In the center of Phnom Penh, Tuol Sleng is located, a former highschool consisting of four large buildings. In May of 1976, the Khmer Rouge established S-21 here, or Security Office 21. Although it was the most secret of offices of the Khmer Rouge, people living in close proximity to the former highschool soon knew what its function was, from the screams and the stench of death.
Then the Khmer Rouge’s premier prison and interrogation facility, it is now a genocide museum and monument for the victims. Around 18,000 people, who were deemed enemies of Democratic Kampuchea, the new name the Khmer Rouge had given to the country, were imprisoned, tortured and executed here. Of the eighteen thousand, only seven people survived.
The classrooms were converted into torture chambers or into rows of tiny holding cells, where the prisoners were shackled with chains fixed to the walls or the concrete floors. There were also mass holding cells, where the prisoners had one or both their legs shackled to the now infamous iron bars, that are also on display in the museum.
Not unlike the Nazi regime during World War II, the leadership of S-21 documented and photographed every prisoner that was brought in. The photographs are now on display, thousands of them, and are a testament to the madness and the indiscriminate killings of the Khmer Rouge. Men, boys, women, girls, babies. Their faces expressionless, as if they had resigned to their horrible fate, or frozen in fear. Women tightly holding their newborns, before their babies were taken away from them, and the women raped.
The leadership of S-21 had indoctrinated children to work as exceptionally cruel guards in the facility. After months of torture, where one would confess to basically anything the guards would accuse them of, the victims were taken away. If they hadn’t already succumbed during torture, they were executed at one of the many Killing Fields, scattered around the country.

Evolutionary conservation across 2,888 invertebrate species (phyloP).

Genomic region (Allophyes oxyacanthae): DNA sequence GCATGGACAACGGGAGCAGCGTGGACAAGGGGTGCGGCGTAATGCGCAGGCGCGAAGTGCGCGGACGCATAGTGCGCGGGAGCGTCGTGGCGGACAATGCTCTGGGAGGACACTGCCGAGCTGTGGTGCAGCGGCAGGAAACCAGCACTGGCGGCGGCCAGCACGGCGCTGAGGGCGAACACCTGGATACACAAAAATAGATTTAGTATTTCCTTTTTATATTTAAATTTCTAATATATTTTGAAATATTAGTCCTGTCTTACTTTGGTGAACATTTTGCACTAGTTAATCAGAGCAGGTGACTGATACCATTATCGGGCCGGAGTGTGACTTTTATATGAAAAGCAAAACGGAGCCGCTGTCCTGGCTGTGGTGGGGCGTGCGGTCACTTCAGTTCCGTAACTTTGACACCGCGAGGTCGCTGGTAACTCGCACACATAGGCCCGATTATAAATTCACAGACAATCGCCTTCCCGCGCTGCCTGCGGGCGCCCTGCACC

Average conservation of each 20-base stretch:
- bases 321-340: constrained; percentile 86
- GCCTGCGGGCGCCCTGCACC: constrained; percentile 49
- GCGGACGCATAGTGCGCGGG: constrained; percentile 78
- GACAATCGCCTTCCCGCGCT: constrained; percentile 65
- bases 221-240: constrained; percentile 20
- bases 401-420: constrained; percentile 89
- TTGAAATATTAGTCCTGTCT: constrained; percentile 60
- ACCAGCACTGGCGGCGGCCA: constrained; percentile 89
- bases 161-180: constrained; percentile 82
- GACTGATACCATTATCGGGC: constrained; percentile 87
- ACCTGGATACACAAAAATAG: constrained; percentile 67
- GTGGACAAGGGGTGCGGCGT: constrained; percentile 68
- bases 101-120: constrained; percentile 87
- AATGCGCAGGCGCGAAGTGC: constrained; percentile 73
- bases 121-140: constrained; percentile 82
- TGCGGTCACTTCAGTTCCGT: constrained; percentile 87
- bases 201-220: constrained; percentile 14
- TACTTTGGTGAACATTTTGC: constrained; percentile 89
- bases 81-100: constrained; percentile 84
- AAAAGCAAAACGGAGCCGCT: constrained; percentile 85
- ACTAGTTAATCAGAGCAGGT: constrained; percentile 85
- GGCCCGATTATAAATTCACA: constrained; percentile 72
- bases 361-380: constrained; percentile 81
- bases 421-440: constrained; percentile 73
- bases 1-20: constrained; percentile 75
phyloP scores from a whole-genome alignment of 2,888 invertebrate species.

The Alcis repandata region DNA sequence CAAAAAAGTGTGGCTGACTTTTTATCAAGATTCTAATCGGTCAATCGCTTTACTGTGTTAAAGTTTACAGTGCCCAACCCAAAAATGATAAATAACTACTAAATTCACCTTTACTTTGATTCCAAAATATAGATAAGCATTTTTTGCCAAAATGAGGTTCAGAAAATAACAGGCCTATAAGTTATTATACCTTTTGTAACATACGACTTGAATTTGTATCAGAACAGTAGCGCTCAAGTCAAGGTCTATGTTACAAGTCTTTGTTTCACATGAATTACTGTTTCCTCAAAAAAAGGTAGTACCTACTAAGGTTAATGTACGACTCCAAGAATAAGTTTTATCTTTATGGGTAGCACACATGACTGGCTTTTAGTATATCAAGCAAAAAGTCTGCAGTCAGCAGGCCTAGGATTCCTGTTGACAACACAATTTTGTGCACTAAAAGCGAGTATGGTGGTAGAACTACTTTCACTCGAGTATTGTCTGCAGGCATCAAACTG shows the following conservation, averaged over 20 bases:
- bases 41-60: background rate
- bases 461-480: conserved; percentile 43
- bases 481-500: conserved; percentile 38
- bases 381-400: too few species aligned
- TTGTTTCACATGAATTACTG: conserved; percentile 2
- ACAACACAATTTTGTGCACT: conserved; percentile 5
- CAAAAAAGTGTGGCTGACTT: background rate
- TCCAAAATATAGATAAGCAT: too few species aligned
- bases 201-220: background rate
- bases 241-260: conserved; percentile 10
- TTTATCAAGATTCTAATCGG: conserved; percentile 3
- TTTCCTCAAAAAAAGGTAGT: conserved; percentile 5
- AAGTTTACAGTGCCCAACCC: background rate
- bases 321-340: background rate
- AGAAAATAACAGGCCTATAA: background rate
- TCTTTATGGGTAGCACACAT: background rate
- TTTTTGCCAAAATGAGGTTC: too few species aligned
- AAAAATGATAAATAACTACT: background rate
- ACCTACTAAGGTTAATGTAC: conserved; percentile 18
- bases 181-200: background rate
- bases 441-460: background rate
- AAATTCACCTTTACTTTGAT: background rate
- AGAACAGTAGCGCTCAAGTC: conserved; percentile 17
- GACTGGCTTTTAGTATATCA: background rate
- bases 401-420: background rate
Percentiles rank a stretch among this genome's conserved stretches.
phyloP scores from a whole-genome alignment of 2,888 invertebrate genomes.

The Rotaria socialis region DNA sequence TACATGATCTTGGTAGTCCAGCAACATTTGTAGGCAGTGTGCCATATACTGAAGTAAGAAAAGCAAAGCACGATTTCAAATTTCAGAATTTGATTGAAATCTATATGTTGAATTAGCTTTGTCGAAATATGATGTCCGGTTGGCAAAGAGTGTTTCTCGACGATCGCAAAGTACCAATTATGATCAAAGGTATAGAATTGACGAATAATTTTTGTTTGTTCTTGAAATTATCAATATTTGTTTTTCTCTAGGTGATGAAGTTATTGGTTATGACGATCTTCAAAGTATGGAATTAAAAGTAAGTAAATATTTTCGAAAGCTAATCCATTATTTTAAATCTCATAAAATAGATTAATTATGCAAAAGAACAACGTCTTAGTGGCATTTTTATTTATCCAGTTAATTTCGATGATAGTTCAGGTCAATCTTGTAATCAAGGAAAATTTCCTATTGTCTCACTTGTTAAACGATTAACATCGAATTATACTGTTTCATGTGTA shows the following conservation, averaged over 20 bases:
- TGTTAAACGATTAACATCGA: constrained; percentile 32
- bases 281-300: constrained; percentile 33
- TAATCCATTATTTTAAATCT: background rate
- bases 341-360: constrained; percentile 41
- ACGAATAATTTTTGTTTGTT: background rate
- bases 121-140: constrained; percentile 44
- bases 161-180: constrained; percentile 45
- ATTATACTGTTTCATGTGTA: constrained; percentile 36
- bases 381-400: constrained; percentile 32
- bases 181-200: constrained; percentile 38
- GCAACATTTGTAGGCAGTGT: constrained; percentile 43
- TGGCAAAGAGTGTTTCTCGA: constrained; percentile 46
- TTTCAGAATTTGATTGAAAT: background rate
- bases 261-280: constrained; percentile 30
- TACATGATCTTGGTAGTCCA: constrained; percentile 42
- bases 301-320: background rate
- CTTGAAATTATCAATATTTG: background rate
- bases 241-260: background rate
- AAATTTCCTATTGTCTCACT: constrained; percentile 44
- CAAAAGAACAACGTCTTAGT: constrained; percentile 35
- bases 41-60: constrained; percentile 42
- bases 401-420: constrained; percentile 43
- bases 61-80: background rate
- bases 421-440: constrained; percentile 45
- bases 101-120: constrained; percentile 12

The most infamous of these Killing Fields is the large area near the village of Choeng Ek, located just outside of Phnom Penh. A memorial stupa has been built here, containing the skulls, bones and clothing of the thousands of victims, their bodies dug up from the 88 mass graves in this area. Now large empty pits, there are signs indicating how many bodies had been found, and descriptions of the utterly horrible way they died.
If it were not for the sepia colour, it seems that the photographs of the victims at Tuol Sleng could have been taken a week ago. Indeed, it is chilling to realise that this all took place under 30 years ago, exactly 30 years after the world promised at the sight of Nazi destruction camps, never to let this happen again. In fact, the Khmer Rouge received western support and even recognition through a seat in the UN General Assembly.
Pol Pot, the leader of the Khmer Rouge, died in April of 1998, forever robbing Cambodians of some form of justice. Only one month ago, the green light was given by the UN to set up a special tribunal to try former leaders of the Khmer Rouge, who now live a quiet life in the small town of Pailin, close to the Thai border.
Visiting Tuol Sleng and Choeng Ek is, however horrible and depressing, a necessity to get a true impression of the events that took place here not that long ago. But I was glad to soon be able to see the other side of Cambodia’s history: it’s unequalled achievements in arts and architecture at Angkor, near the town of Siem Reap.
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